Flaws of Purchase-Funnel Based Attribution Metrics

Specific product revenue is commonly attributed based on purchase-funnel/user-journey. For example, the purchase-funnel of recommendations could be defined as a sequence of user actions: “click A in recommendations → purchase A”. To compute recommendation-attributed conversion rate, we have to segment all the converted users into two groups: those who follow the pattern of the purchase-funnel and those who do not. Only the first segment is used for counting the number of conversions.

However, the validity of the attribution is questionable. In many A/B tests of new recommendation algorithms, it is common for recommendation-attributed revenue change to be over +200% and search-attributed revenue change to be around -1%. It is difficult to see how the conversion lift is cannibalized and dropped from +200% to the observed +0.2%. These peculiar numbers remind us that attribution metrics based on purchase-funnel are unexplainable and unreliable for at least two reasons.

First, users usually take more complicated journeys than a heuristically-defined purchase-funnel can capture. Here are two examples:

  1. If the recommendations make users stay longer on Etsy, and users click listings on other pages and modules to make purchases, then the recommendation-attributed metrics fail to capture the contribution of the recommendations to these conversions. The purchase-funnel is based on “click”, and there is no way to incorporate “dwell time” to the purchase-funnel.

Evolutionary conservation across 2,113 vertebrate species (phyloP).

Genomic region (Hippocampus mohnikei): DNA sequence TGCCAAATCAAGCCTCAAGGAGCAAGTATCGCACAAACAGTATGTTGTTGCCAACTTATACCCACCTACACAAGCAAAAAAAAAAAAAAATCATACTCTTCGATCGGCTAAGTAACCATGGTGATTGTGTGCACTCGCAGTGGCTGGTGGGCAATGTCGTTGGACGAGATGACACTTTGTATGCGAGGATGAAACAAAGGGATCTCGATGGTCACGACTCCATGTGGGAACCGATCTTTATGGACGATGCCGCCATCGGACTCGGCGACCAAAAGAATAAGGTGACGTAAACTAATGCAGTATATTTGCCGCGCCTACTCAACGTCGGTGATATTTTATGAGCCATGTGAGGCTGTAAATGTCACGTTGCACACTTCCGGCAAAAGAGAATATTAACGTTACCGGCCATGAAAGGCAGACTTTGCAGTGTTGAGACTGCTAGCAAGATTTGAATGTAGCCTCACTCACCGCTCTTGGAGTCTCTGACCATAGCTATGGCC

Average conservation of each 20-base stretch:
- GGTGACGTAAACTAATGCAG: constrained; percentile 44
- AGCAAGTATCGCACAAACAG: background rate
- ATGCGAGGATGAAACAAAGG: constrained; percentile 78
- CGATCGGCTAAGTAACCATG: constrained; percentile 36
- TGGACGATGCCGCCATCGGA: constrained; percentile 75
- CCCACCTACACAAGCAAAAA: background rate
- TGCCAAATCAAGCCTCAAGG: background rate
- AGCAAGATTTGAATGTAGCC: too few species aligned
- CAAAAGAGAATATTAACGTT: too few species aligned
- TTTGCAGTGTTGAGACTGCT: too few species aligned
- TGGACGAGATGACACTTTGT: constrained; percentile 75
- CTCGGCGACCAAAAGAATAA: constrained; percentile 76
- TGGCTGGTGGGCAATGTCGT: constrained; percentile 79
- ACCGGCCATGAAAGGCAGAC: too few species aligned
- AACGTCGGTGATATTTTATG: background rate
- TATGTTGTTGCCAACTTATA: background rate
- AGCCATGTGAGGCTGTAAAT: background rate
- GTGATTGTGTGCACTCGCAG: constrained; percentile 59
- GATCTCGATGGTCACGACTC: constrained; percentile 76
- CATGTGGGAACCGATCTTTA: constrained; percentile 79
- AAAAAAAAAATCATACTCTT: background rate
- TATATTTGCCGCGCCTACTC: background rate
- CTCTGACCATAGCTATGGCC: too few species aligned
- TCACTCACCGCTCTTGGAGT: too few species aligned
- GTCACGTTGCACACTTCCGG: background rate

2. Suppose the true user journey is “click A in recommendation → search A → click A in search results → click A in many other places → purchase A”. Shall the conversion be attributed to recommendation or search? Shall all the visited pages and modules share the credit of this conversion? Any answer would be too heuristic to be convincing.

Second, attribution metrics cannot measure any causal effects.  The random assignment of users in an A/B test makes treatment and control buckets comparable and thus enables us to calculate the average treatment effect (ATE).  The segments of users who follow the pattern of purchase-funnel may not be comparable between the two buckets, because the segmentation criterion (i.e., user journey) happens after random assignment and thus the segments of users are not randomized between the two buckets.  In causal inference, factors that cause users to follow the pattern of purchase-funnel would be introduced by the segmentation and thus confound the causality between treatment and outcome. Any post-treatment segmentation could break the ignorability assumption of the causal identification and invalidate the causality in experiment analysis (see, e.g., Montgomery et al., 2018).

Causal Mediation Analysis

We exploit search clicks as a mediator in the causal path between recommendation improvement and conversion/GMS, and extend a formal framework of causal inference, causal mediation analysis (CMA), to separate the cannibalized effect from the original effect of the recommendation module change.  CMA splits the observed conversion/GMS gains (average treatment effect, ATE) in A/B tests into the gains from the recommendation improvement (direct effect) and the losses due to cannibalized search clicks (indirect effect). In other words, the framework allows us to measure the impacts of recommendation improvement on conversion/GMS directly as well as indirectly through a mediator such as search (Figure 1).  The significant drop in search clicks makes it a good candidate for the mediator. In practice, we can try different candidate mediators and use the analysis to confirm which one is the mediator.